Aside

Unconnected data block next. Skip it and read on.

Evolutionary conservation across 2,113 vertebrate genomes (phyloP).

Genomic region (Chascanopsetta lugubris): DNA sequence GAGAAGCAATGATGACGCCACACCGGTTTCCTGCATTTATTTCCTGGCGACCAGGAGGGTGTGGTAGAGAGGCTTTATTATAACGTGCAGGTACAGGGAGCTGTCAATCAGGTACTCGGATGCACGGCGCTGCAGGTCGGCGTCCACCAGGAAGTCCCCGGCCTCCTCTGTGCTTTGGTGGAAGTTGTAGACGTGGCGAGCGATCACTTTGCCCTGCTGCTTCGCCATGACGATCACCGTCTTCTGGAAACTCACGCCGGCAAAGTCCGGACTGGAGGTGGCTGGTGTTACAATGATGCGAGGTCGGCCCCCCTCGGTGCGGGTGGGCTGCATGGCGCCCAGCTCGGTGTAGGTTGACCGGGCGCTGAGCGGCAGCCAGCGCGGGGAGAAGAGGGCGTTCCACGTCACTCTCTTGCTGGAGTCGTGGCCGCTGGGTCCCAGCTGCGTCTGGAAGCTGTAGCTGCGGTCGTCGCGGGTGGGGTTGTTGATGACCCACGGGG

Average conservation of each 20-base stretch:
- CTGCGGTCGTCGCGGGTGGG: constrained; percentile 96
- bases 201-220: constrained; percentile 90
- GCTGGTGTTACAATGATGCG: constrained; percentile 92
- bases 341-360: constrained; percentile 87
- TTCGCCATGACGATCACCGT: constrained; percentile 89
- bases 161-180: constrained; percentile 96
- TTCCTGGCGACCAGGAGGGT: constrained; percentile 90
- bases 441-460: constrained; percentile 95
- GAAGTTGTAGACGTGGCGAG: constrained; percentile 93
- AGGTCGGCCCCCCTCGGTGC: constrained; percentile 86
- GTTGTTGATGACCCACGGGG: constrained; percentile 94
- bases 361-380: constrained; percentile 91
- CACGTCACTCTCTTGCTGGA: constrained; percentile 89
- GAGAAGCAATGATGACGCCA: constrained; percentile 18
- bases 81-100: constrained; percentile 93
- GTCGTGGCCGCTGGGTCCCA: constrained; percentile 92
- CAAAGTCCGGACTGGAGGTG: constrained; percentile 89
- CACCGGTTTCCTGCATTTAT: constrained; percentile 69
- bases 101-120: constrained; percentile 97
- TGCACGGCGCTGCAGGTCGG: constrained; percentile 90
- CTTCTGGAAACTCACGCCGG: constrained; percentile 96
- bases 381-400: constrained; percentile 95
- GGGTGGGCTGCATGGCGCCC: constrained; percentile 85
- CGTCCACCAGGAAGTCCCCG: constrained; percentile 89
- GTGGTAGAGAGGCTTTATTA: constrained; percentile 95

We are almost a week into Lent now, and many parishioners have taken a copy of Hope Sings, So Beautiful. They like it so much that some of them are buying copies for friends and relatives. On Thursday we will have a prayer service that will incorporate the song Strange Fruit, made famous by Billie Holiday, and a short passage from James Cone’s book The Cross and the Lynching Tree. As we move through Lent, remembering the suffering of Christ, we are called to contemplate the ways in which we participate in the suffering of others–whether we do it actively and consciously or passively and unaware–and to seek conversion of heart and mind and reconciliation with those we have harmed. The point is not to beat ourselves up, but to allow ourselves to let go of whatever keeps us from Christ. One of the beauties of Hope Sings is that it gently and thoughtfully points out some of the unconscious ways in which we live in a closed, limited world. It might not be active prejudice that is the problem but a lack of awareness. We can live easily without ever interacting with people who are different from us–racially, economically, politically. We may never know what we are missing out on because of our isolation. Encounters with musicians and writers such as Holiday and Cone are a window into other worlds. If we open enough windows, we can let in the light of day and a fresh breeze. We may even be inspired to take a walk outside and see the world in new ways, to see places we never noticed before.

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